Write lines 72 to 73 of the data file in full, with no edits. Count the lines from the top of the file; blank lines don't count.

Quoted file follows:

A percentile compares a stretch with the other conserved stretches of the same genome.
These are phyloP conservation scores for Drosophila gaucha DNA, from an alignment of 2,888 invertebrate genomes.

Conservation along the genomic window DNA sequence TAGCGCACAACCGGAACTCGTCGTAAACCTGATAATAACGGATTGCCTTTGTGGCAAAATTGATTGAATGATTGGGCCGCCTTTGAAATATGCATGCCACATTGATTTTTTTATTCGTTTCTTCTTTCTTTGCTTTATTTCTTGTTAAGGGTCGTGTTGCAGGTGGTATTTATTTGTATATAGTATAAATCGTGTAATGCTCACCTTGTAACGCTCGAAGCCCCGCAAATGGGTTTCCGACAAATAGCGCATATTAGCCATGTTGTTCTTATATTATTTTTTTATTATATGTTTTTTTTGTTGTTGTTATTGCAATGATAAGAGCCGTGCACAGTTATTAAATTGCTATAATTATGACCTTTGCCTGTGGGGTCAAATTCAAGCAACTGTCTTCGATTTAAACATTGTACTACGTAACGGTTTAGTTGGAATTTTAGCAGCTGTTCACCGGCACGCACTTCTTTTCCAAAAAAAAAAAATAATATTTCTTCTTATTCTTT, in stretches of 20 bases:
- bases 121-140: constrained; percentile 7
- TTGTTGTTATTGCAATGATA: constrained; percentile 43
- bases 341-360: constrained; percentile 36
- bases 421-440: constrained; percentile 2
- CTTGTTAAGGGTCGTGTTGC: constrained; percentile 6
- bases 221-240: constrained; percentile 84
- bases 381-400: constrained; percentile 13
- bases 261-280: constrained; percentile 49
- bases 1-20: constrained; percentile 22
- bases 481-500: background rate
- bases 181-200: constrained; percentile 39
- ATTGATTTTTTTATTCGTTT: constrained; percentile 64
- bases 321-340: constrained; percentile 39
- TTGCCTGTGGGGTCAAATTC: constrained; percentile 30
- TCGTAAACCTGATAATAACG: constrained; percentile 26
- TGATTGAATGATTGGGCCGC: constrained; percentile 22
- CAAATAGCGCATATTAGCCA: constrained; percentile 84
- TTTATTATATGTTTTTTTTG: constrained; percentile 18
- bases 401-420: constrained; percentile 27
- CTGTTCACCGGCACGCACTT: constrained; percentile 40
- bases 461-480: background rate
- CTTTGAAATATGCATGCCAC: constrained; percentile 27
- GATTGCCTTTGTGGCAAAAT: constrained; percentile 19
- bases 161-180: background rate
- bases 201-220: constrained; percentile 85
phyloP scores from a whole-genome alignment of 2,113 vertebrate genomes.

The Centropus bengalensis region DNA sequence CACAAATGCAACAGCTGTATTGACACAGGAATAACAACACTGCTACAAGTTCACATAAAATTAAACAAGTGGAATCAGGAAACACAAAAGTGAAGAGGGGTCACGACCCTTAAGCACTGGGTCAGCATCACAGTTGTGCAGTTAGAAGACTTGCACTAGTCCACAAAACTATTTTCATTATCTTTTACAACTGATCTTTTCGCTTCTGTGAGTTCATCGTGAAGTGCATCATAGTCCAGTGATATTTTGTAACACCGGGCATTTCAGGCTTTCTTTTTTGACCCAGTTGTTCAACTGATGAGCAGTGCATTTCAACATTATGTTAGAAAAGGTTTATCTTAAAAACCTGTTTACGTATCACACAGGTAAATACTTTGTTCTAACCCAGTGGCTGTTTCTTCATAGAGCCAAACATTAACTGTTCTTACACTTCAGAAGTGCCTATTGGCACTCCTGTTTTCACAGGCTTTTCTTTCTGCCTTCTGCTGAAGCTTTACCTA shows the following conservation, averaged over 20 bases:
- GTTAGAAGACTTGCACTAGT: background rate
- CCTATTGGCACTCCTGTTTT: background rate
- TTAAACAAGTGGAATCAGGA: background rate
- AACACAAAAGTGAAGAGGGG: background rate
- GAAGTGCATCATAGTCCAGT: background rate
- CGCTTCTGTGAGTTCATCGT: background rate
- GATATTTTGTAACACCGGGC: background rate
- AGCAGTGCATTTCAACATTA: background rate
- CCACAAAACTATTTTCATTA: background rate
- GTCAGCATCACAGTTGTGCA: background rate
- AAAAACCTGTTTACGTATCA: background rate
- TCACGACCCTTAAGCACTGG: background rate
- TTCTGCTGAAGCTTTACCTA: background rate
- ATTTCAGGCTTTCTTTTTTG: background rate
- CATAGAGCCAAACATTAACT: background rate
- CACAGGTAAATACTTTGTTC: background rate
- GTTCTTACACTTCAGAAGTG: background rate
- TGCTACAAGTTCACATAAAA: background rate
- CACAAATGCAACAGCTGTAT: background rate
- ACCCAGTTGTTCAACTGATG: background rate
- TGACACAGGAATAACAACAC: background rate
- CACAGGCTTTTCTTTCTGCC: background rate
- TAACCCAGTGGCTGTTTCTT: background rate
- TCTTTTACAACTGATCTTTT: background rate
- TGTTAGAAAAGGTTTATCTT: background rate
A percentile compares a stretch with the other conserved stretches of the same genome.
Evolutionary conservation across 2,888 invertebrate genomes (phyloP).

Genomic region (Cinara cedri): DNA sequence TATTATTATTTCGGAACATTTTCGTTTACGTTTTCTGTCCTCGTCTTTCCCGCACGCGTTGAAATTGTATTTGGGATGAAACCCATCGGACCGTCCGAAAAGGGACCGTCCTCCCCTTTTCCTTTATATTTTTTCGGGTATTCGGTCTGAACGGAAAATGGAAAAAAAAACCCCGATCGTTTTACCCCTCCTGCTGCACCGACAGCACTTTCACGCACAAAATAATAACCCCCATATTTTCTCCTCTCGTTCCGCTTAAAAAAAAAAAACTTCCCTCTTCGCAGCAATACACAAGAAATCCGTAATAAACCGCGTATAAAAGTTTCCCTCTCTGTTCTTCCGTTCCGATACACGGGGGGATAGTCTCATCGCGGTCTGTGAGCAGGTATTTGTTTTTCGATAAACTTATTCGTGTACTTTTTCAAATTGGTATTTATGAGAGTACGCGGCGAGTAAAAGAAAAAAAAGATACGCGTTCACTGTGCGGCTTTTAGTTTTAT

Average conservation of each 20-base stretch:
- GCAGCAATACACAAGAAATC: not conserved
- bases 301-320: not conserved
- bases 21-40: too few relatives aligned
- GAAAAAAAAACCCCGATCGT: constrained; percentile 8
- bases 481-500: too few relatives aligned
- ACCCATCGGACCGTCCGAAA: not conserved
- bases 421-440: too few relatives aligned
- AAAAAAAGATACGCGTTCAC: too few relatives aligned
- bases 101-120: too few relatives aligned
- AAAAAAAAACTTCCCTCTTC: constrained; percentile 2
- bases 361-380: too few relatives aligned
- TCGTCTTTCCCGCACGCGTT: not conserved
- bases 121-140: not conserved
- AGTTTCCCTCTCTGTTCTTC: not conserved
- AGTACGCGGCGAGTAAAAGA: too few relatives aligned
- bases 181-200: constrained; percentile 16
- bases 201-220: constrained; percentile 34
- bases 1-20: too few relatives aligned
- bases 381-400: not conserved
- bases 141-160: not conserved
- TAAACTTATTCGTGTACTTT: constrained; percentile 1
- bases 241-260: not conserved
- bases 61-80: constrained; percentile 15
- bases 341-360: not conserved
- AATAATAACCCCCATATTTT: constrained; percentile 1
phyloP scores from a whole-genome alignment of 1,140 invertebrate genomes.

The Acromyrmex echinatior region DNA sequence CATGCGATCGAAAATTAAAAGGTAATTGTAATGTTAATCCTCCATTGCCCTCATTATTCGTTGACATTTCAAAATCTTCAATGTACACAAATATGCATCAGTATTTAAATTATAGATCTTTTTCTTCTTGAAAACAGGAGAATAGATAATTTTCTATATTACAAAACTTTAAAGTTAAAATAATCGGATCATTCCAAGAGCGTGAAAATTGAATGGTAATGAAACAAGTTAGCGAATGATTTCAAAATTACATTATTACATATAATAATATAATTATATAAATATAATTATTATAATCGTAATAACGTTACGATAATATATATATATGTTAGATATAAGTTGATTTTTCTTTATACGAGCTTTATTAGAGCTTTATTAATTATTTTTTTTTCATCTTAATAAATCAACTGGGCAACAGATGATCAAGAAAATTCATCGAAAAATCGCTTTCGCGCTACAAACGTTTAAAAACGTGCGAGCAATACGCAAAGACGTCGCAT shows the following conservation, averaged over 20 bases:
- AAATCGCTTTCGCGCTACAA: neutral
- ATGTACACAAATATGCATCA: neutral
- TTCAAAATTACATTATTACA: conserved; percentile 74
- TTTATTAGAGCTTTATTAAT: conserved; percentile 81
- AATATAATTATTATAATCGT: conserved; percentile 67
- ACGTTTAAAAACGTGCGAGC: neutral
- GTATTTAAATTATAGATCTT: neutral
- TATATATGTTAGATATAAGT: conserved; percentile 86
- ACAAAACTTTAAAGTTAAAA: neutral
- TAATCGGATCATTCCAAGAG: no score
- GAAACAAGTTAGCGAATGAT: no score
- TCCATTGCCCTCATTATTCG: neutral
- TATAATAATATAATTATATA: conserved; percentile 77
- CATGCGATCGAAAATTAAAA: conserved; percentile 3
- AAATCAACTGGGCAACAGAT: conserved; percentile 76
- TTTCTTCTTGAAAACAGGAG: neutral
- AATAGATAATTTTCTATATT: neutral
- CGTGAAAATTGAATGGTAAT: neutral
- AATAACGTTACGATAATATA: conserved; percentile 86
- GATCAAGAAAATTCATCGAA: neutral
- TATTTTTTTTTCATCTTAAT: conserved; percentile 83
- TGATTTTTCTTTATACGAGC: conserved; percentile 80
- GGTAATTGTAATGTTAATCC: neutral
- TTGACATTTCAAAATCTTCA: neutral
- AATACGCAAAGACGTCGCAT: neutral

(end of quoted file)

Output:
- bases 121-140: not conserved
- AGTTTCCCTCTCTGTTCTTC: not conserved